- A recent U.S. House of Representatives Judiciary Committee hearing revealed U.S. e-commerce sites lag far behind their international peers, namely the Chinese e-tailer Alibaba, in combating the proliferation of counterfeit goods being sold on their platforms.
- Alibaba reports removing 96% of counterfeit listings on its site before any sales took place, according to the South China Morning Post. "We learned Alibaba’s anti-counterfeiting policies and programs are significantly more effective than any of their U.S. counterparts," Committee Ranking Member Rep. Doug Collins, R-Georgia, said in his opening statement. "I find it shocking US platforms are so far behind."
- The witnesses who testified before the committee included representatives from the United States Patent and Trademark Office (USPTO), the Automotive Anti-Counterfeiting Council and The Toy Association. Each highlighted the challenges of verifying and enforcing trademarks given the explosion of e-commerce in recent years and called for greater awareness, identification and accountability measures for consumers and platforms.
While Alibaba's 96% catch rate seems impressive, there is more to the story. Despite its current efforts, it remains part of a broader problem of Chinese counterfeits making their way onto online platforms.
China leads all other foreign countries in the number of trademark applications filed with the agency at 11%, Canada comes in second with just 2%, according to the USPTO. Furthermore, the sheer volume of Chinese applications has increased dramatically from 5,161 applications in fiscal year 2014 to 54,064 in fiscal year 2018, according to USPTO data.
USPTO Commissioner for Trademarks Mary Boney Denison testified at the hearing that the volume has been overwhelming for the agency and it has made it increasingly difficult to verify trademark claims. As a result, it has become easier for fraudulent Chinese products to enter U.S. and international online marketplaces.
This is a particular problem with Alibaba and its two subsidiary marketplaces, Taobao and Tmall, which have been accused of being particularly poor when it came to preventing the sale of counterfeit items. As a result, the USPTO put Alibaba on its "notorious markets list" in 2016. In its most recent 2018 list, the USPTO said, "Although Alibaba has taken some steps to curb the offer and sale of infringing products, right holders, particularly SMEs, continue to report high volumes of infringing products and problems with using takedown procedures."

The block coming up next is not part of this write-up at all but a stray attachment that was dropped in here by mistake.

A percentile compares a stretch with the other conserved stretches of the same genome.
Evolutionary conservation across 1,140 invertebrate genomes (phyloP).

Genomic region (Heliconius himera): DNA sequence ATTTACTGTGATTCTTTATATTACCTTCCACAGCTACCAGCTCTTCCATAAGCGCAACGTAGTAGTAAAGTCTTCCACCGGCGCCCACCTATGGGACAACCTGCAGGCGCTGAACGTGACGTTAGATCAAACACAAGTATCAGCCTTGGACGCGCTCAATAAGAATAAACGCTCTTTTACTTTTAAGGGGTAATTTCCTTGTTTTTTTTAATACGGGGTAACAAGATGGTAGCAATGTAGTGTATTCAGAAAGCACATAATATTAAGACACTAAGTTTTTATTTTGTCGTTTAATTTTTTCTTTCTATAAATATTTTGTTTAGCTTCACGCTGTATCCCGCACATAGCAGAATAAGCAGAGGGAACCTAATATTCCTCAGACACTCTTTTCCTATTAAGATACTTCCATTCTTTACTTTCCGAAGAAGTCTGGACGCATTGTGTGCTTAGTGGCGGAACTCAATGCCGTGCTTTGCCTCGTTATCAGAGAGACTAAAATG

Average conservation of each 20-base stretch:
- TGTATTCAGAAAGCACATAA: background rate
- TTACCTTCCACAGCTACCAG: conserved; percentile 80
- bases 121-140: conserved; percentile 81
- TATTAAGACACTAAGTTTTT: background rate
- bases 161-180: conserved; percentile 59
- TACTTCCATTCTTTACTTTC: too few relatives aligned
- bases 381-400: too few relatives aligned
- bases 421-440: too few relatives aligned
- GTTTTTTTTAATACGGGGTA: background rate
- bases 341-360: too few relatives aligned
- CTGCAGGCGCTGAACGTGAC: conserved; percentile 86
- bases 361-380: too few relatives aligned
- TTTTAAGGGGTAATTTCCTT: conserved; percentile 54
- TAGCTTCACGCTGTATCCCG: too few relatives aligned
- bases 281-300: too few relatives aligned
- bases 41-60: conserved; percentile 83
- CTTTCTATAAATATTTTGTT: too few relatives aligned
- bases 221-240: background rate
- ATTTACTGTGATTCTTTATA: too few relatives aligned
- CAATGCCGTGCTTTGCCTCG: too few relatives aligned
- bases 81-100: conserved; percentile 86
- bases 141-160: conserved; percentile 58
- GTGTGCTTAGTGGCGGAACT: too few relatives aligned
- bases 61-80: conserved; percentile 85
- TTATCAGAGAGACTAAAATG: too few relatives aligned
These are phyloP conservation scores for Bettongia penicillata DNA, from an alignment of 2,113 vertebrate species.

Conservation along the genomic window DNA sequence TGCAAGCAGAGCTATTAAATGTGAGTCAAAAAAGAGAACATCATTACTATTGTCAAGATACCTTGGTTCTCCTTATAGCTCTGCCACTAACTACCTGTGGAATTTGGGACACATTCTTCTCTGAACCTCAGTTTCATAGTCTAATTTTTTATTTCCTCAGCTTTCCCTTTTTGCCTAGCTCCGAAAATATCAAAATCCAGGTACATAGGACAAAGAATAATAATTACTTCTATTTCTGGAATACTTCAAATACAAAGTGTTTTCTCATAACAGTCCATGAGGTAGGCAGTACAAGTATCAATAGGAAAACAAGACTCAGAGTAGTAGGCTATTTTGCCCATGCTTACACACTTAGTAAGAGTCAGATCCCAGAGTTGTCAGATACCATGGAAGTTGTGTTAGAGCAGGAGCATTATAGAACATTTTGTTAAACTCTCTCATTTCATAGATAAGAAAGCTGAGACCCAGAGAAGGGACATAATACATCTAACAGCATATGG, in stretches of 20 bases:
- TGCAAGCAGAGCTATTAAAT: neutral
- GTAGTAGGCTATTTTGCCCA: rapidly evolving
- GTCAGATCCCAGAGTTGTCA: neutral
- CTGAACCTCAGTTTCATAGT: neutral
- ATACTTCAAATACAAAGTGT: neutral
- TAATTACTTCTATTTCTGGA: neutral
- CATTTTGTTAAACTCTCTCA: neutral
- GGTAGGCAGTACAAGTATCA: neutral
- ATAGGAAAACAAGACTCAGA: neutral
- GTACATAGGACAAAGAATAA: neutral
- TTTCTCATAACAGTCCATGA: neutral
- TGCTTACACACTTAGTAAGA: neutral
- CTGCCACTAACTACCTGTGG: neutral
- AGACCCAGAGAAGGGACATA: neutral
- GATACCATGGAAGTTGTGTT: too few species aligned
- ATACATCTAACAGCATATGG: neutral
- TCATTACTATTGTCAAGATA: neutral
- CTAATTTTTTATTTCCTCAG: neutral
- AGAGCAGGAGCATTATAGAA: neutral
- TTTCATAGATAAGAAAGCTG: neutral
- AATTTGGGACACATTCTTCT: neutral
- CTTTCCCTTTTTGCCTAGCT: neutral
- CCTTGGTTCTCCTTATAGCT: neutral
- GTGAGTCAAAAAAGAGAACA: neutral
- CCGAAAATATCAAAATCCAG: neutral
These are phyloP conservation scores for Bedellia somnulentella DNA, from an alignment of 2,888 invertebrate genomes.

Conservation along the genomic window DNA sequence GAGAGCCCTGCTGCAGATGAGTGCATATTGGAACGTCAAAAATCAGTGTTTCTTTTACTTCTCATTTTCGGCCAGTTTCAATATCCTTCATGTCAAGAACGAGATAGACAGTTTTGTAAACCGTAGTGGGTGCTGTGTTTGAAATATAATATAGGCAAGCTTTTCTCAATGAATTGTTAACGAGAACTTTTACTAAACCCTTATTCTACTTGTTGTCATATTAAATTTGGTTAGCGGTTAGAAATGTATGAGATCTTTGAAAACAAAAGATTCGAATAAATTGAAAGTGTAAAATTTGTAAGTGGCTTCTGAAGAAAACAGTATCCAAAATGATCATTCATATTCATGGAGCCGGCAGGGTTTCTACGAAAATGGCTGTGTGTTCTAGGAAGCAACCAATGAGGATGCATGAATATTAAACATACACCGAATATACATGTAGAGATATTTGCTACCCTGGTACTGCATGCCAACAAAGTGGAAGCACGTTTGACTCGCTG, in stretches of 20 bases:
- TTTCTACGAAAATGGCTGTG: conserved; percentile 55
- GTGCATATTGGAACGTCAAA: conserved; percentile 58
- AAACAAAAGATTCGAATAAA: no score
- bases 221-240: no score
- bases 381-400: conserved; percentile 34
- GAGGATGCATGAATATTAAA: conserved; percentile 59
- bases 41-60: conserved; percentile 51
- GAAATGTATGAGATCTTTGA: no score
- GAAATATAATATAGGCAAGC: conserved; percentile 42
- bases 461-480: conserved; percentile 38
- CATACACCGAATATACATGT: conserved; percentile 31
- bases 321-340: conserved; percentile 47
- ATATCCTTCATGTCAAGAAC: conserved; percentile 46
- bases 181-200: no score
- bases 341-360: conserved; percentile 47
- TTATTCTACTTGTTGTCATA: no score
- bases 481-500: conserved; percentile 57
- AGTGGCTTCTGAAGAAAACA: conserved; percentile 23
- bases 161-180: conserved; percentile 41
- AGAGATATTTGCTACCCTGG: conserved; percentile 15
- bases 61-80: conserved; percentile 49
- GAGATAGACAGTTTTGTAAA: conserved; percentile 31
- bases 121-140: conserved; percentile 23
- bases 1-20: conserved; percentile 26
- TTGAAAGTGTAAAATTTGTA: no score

Counterfeits have not only affected consumer products on Amazon, but they have serious implications for global manufacturing supply chains, where identifying counterfeit parts too late can be physically dangerous and damaging to a company's brand reputation.
"U.S. Customs seizure statistics reveal that counterfeit safety components like brake pads, air bags, wheels, and suspension parts are commonplace," Joseph Cammiso, president of the Automotive Anti-Counterfeiting Council, said in his statement to the House committee. "Additional counterfeit parts reported to have been seized by law enforcement include: seat belts, oil and air filters, windshields, microchips, and spark plugs. Put simply, almost every type of auto part can be and has been counterfeited."
To combat this, the USPTO cited its efforts to increase officer training, tighten security and verification measures on its online trademark and patent application portals, and to work with private businesses, trade associations and consumers to push for more comprehensive legislation that could hold e-commerce platforms more accountable for selling counterfeit goods.